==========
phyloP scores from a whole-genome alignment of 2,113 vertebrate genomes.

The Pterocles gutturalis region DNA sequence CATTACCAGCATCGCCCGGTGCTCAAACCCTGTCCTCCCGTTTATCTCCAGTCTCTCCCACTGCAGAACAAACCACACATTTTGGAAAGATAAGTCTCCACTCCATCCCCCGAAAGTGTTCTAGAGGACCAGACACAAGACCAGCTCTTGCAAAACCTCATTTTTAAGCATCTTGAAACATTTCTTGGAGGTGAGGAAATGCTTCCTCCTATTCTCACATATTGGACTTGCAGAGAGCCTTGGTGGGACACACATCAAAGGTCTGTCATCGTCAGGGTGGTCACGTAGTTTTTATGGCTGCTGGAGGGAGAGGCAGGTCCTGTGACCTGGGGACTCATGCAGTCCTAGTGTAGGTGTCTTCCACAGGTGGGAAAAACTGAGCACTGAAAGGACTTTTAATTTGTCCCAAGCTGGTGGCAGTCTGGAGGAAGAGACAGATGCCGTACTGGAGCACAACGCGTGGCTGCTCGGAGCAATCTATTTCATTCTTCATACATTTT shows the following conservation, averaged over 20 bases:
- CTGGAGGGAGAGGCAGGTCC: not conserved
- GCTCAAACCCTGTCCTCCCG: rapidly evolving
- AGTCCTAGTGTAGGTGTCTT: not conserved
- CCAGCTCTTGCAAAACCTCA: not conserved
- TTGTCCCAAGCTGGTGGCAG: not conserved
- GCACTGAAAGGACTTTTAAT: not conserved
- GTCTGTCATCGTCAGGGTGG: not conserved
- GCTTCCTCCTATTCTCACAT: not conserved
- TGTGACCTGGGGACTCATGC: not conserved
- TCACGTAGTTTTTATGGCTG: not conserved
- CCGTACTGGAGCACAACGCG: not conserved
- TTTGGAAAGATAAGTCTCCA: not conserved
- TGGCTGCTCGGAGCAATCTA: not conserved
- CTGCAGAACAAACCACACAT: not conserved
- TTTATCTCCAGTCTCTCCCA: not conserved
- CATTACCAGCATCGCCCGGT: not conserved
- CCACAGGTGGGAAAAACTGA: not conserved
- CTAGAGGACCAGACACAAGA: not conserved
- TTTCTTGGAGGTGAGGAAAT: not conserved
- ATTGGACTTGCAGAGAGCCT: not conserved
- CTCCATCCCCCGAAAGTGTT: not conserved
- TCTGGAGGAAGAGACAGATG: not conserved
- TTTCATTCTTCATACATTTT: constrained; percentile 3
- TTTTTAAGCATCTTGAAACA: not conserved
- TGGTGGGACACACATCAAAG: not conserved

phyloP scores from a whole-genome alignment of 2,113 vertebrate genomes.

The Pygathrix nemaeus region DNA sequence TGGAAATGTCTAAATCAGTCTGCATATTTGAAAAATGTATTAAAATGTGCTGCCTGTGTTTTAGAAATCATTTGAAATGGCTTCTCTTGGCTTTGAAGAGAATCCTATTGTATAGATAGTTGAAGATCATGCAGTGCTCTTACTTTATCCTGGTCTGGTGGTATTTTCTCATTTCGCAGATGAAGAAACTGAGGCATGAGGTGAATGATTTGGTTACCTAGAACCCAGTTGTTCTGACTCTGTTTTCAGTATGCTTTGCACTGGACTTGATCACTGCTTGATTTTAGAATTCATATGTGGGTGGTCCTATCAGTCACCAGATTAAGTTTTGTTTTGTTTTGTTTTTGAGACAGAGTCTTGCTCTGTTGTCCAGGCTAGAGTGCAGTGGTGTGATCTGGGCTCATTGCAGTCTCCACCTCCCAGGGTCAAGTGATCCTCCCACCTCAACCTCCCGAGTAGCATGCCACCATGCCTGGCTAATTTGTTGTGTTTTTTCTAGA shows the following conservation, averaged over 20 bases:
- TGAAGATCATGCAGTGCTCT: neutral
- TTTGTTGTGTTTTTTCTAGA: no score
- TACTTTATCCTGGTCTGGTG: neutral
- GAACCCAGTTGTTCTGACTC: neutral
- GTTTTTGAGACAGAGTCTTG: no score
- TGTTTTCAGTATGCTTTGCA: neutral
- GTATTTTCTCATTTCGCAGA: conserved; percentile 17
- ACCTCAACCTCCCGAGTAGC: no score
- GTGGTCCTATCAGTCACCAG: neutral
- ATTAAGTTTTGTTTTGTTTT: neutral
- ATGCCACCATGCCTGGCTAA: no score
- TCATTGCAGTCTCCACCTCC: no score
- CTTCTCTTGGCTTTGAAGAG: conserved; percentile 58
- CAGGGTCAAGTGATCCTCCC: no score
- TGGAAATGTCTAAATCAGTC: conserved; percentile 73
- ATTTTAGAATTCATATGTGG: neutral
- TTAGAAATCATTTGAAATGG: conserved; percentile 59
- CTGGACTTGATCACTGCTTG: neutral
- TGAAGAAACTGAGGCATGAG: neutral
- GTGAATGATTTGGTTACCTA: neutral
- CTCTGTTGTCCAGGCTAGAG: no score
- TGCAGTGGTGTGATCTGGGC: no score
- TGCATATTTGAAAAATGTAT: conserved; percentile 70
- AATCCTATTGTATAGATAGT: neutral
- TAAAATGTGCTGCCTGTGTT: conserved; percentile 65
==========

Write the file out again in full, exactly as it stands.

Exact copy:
phyloP scores from a whole-genome alignment of 2,113 vertebrate genomes.

The Pterocles gutturalis region DNA sequence CATTACCAGCATCGCCCGGTGCTCAAACCCTGTCCTCCCGTTTATCTCCAGTCTCTCCCACTGCAGAACAAACCACACATTTTGGAAAGATAAGTCTCCACTCCATCCCCCGAAAGTGTTCTAGAGGACCAGACACAAGACCAGCTCTTGCAAAACCTCATTTTTAAGCATCTTGAAACATTTCTTGGAGGTGAGGAAATGCTTCCTCCTATTCTCACATATTGGACTTGCAGAGAGCCTTGGTGGGACACACATCAAAGGTCTGTCATCGTCAGGGTGGTCACGTAGTTTTTATGGCTGCTGGAGGGAGAGGCAGGTCCTGTGACCTGGGGACTCATGCAGTCCTAGTGTAGGTGTCTTCCACAGGTGGGAAAAACTGAGCACTGAAAGGACTTTTAATTTGTCCCAAGCTGGTGGCAGTCTGGAGGAAGAGACAGATGCCGTACTGGAGCACAACGCGTGGCTGCTCGGAGCAATCTATTTCATTCTTCATACATTTT shows the following conservation, averaged over 20 bases:
- CTGGAGGGAGAGGCAGGTCC: not conserved
- GCTCAAACCCTGTCCTCCCG: rapidly evolving
- AGTCCTAGTGTAGGTGTCTT: not conserved
- CCAGCTCTTGCAAAACCTCA: not conserved
- TTGTCCCAAGCTGGTGGCAG: not conserved
- GCACTGAAAGGACTTTTAAT: not conserved
- GTCTGTCATCGTCAGGGTGG: not conserved
- GCTTCCTCCTATTCTCACAT: not conserved
- TGTGACCTGGGGACTCATGC: not conserved
- TCACGTAGTTTTTATGGCTG: not conserved
- CCGTACTGGAGCACAACGCG: not conserved
- TTTGGAAAGATAAGTCTCCA: not conserved
- TGGCTGCTCGGAGCAATCTA: not conserved
- CTGCAGAACAAACCACACAT: not conserved
- TTTATCTCCAGTCTCTCCCA: not conserved
- CATTACCAGCATCGCCCGGT: not conserved
- CCACAGGTGGGAAAAACTGA: not conserved
- CTAGAGGACCAGACACAAGA: not conserved
- TTTCTTGGAGGTGAGGAAAT: not conserved
- ATTGGACTTGCAGAGAGCCT: not conserved
- CTCCATCCCCCGAAAGTGTT: not conserved
- TCTGGAGGAAGAGACAGATG: not conserved
- TTTCATTCTTCATACATTTT: constrained; percentile 3
- TTTTTAAGCATCTTGAAACA: not conserved
- TGGTGGGACACACATCAAAG: not conserved

phyloP scores from a whole-genome alignment of 2,113 vertebrate genomes.

The Pygathrix nemaeus region DNA sequence TGGAAATGTCTAAATCAGTCTGCATATTTGAAAAATGTATTAAAATGTGCTGCCTGTGTTTTAGAAATCATTTGAAATGGCTTCTCTTGGCTTTGAAGAGAATCCTATTGTATAGATAGTTGAAGATCATGCAGTGCTCTTACTTTATCCTGGTCTGGTGGTATTTTCTCATTTCGCAGATGAAGAAACTGAGGCATGAGGTGAATGATTTGGTTACCTAGAACCCAGTTGTTCTGACTCTGTTTTCAGTATGCTTTGCACTGGACTTGATCACTGCTTGATTTTAGAATTCATATGTGGGTGGTCCTATCAGTCACCAGATTAAGTTTTGTTTTGTTTTGTTTTTGAGACAGAGTCTTGCTCTGTTGTCCAGGCTAGAGTGCAGTGGTGTGATCTGGGCTCATTGCAGTCTCCACCTCCCAGGGTCAAGTGATCCTCCCACCTCAACCTCCCGAGTAGCATGCCACCATGCCTGGCTAATTTGTTGTGTTTTTTCTAGA shows the following conservation, averaged over 20 bases:
- TGAAGATCATGCAGTGCTCT: neutral
- TTTGTTGTGTTTTTTCTAGA: no score
- TACTTTATCCTGGTCTGGTG: neutral
- GAACCCAGTTGTTCTGACTC: neutral
- GTTTTTGAGACAGAGTCTTG: no score
- TGTTTTCAGTATGCTTTGCA: neutral
- GTATTTTCTCATTTCGCAGA: conserved; percentile 17
- ACCTCAACCTCCCGAGTAGC: no score
- GTGGTCCTATCAGTCACCAG: neutral
- ATTAAGTTTTGTTTTGTTTT: neutral
- ATGCCACCATGCCTGGCTAA: no score
- TCATTGCAGTCTCCACCTCC: no score
- CTTCTCTTGGCTTTGAAGAG: conserved; percentile 58
- CAGGGTCAAGTGATCCTCCC: no score
- TGGAAATGTCTAAATCAGTC: conserved; percentile 73
- ATTTTAGAATTCATATGTGG: neutral
- TTAGAAATCATTTGAAATGG: conserved; percentile 59
- CTGGACTTGATCACTGCTTG: neutral
- TGAAGAAACTGAGGCATGAG: neutral
- GTGAATGATTTGGTTACCTA: neutral
- CTCTGTTGTCCAGGCTAGAG: no score
- TGCAGTGGTGTGATCTGGGC: no score
- TGCATATTTGAAAAATGTAT: conserved; percentile 70
- AATCCTATTGTATAGATAGT: neutral
- TAAAATGTGCTGCCTGTGTT: conserved; percentile 65